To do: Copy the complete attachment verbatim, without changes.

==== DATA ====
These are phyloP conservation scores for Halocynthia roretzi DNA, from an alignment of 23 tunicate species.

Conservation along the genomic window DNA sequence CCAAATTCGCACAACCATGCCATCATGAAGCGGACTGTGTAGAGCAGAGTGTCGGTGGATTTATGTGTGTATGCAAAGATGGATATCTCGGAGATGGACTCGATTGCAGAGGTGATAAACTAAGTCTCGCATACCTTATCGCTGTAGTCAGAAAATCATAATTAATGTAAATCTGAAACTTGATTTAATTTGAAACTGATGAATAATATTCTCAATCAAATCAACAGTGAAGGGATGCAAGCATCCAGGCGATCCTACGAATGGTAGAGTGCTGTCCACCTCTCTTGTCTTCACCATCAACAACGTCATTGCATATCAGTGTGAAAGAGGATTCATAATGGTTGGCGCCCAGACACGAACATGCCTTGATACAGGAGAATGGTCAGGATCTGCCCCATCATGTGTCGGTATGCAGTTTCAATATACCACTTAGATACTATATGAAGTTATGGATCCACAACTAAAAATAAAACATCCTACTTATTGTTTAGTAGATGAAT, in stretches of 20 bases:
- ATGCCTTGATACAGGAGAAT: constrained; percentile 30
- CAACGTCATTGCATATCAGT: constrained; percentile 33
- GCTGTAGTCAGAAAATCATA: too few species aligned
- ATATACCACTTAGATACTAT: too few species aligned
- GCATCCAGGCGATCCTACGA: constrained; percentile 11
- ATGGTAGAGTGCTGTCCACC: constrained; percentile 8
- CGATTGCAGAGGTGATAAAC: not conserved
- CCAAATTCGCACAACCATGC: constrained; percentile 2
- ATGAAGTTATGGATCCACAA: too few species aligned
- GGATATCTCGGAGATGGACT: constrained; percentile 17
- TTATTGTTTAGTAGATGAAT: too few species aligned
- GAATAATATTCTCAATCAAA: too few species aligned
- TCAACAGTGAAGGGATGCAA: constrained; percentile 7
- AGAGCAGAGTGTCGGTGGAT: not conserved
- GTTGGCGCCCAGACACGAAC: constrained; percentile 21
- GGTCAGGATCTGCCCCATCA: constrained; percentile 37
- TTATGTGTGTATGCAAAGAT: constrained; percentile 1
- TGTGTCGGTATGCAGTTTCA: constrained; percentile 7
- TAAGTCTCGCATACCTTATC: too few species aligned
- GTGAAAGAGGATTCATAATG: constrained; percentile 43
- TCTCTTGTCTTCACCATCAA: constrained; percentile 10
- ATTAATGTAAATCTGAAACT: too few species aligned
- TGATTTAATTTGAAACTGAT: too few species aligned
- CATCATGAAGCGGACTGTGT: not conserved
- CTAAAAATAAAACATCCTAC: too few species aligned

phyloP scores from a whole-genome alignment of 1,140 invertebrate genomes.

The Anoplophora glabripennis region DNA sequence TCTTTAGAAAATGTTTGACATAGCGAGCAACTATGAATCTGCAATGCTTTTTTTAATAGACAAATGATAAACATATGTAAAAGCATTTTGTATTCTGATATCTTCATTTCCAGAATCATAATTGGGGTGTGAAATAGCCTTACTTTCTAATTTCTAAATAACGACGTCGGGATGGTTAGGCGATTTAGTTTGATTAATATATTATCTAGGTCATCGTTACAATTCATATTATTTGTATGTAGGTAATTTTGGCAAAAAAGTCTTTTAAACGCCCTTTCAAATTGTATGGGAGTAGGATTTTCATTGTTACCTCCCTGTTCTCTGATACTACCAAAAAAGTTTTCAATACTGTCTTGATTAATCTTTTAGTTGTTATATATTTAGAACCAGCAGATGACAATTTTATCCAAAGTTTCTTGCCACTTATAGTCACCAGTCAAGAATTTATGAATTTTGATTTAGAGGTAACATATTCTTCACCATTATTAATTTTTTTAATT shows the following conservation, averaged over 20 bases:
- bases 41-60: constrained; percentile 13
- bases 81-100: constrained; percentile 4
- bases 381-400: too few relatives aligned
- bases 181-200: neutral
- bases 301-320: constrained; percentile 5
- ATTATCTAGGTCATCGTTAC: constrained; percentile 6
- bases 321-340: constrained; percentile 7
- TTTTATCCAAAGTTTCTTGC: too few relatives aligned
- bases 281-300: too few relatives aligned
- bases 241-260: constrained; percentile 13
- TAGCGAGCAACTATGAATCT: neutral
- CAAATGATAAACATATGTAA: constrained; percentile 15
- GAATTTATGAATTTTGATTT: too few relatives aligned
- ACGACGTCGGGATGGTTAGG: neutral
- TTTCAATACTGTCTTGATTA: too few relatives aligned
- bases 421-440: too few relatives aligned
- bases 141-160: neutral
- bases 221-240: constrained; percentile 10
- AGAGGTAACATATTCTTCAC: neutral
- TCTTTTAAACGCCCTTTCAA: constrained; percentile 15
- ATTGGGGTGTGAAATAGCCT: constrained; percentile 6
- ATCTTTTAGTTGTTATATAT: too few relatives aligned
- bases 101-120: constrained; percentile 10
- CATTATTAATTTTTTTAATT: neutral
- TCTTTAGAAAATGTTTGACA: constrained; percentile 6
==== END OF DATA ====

These are phyloP conservation scores for Halocynthia roretzi DNA, from an alignment of 23 tunicate species.

Conservation along the genomic window DNA sequence CCAAATTCGCACAACCATGCCATCATGAAGCGGACTGTGTAGAGCAGAGTGTCGGTGGATTTATGTGTGTATGCAAAGATGGATATCTCGGAGATGGACTCGATTGCAGAGGTGATAAACTAAGTCTCGCATACCTTATCGCTGTAGTCAGAAAATCATAATTAATGTAAATCTGAAACTTGATTTAATTTGAAACTGATGAATAATATTCTCAATCAAATCAACAGTGAAGGGATGCAAGCATCCAGGCGATCCTACGAATGGTAGAGTGCTGTCCACCTCTCTTGTCTTCACCATCAACAACGTCATTGCATATCAGTGTGAAAGAGGATTCATAATGGTTGGCGCCCAGACACGAACATGCCTTGATACAGGAGAATGGTCAGGATCTGCCCCATCATGTGTCGGTATGCAGTTTCAATATACCACTTAGATACTATATGAAGTTATGGATCCACAACTAAAAATAAAACATCCTACTTATTGTTTAGTAGATGAAT, in stretches of 20 bases:
- ATGCCTTGATACAGGAGAAT: constrained; percentile 30
- CAACGTCATTGCATATCAGT: constrained; percentile 33
- GCTGTAGTCAGAAAATCATA: too few species aligned
- ATATACCACTTAGATACTAT: too few species aligned
- GCATCCAGGCGATCCTACGA: constrained; percentile 11
- ATGGTAGAGTGCTGTCCACC: constrained; percentile 8
- CGATTGCAGAGGTGATAAAC: not conserved
- CCAAATTCGCACAACCATGC: constrained; percentile 2
- ATGAAGTTATGGATCCACAA: too few species aligned
- GGATATCTCGGAGATGGACT: constrained; percentile 17
- TTATTGTTTAGTAGATGAAT: too few species aligned
- GAATAATATTCTCAATCAAA: too few species aligned
- TCAACAGTGAAGGGATGCAA: constrained; percentile 7
- AGAGCAGAGTGTCGGTGGAT: not conserved
- GTTGGCGCCCAGACACGAAC: constrained; percentile 21
- GGTCAGGATCTGCCCCATCA: constrained; percentile 37
- TTATGTGTGTATGCAAAGAT: constrained; percentile 1
- TGTGTCGGTATGCAGTTTCA: constrained; percentile 7
- TAAGTCTCGCATACCTTATC: too few species aligned
- GTGAAAGAGGATTCATAATG: constrained; percentile 43
- TCTCTTGTCTTCACCATCAA: constrained; percentile 10
- ATTAATGTAAATCTGAAACT: too few species aligned
- TGATTTAATTTGAAACTGAT: too few species aligned
- CATCATGAAGCGGACTGTGT: not conserved
- CTAAAAATAAAACATCCTAC: too few species aligned

phyloP scores from a whole-genome alignment of 1,140 invertebrate genomes.

The Anoplophora glabripennis region DNA sequence TCTTTAGAAAATGTTTGACATAGCGAGCAACTATGAATCTGCAATGCTTTTTTTAATAGACAAATGATAAACATATGTAAAAGCATTTTGTATTCTGATATCTTCATTTCCAGAATCATAATTGGGGTGTGAAATAGCCTTACTTTCTAATTTCTAAATAACGACGTCGGGATGGTTAGGCGATTTAGTTTGATTAATATATTATCTAGGTCATCGTTACAATTCATATTATTTGTATGTAGGTAATTTTGGCAAAAAAGTCTTTTAAACGCCCTTTCAAATTGTATGGGAGTAGGATTTTCATTGTTACCTCCCTGTTCTCTGATACTACCAAAAAAGTTTTCAATACTGTCTTGATTAATCTTTTAGTTGTTATATATTTAGAACCAGCAGATGACAATTTTATCCAAAGTTTCTTGCCACTTATAGTCACCAGTCAAGAATTTATGAATTTTGATTTAGAGGTAACATATTCTTCACCATTATTAATTTTTTTAATT shows the following conservation, averaged over 20 bases:
- bases 41-60: constrained; percentile 13
- bases 81-100: constrained; percentile 4
- bases 381-400: too few relatives aligned
- bases 181-200: neutral
- bases 301-320: constrained; percentile 5
- ATTATCTAGGTCATCGTTAC: constrained; percentile 6
- bases 321-340: constrained; percentile 7
- TTTTATCCAAAGTTTCTTGC: too few relatives aligned
- bases 281-300: too few relatives aligned
- bases 241-260: constrained; percentile 13
- TAGCGAGCAACTATGAATCT: neutral
- CAAATGATAAACATATGTAA: constrained; percentile 15
- GAATTTATGAATTTTGATTT: too few relatives aligned
- ACGACGTCGGGATGGTTAGG: neutral
- TTTCAATACTGTCTTGATTA: too few relatives aligned
- bases 421-440: too few relatives aligned
- bases 141-160: neutral
- bases 221-240: constrained; percentile 10
- AGAGGTAACATATTCTTCAC: neutral
- TCTTTTAAACGCCCTTTCAA: constrained; percentile 15
- ATTGGGGTGTGAAATAGCCT: constrained; percentile 6
- ATCTTTTAGTTGTTATATAT: too few relatives aligned
- bases 101-120: constrained; percentile 10
- CATTATTAATTTTTTTAATT: neutral
- TCTTTAGAAAATGTTTGACA: constrained; percentile 6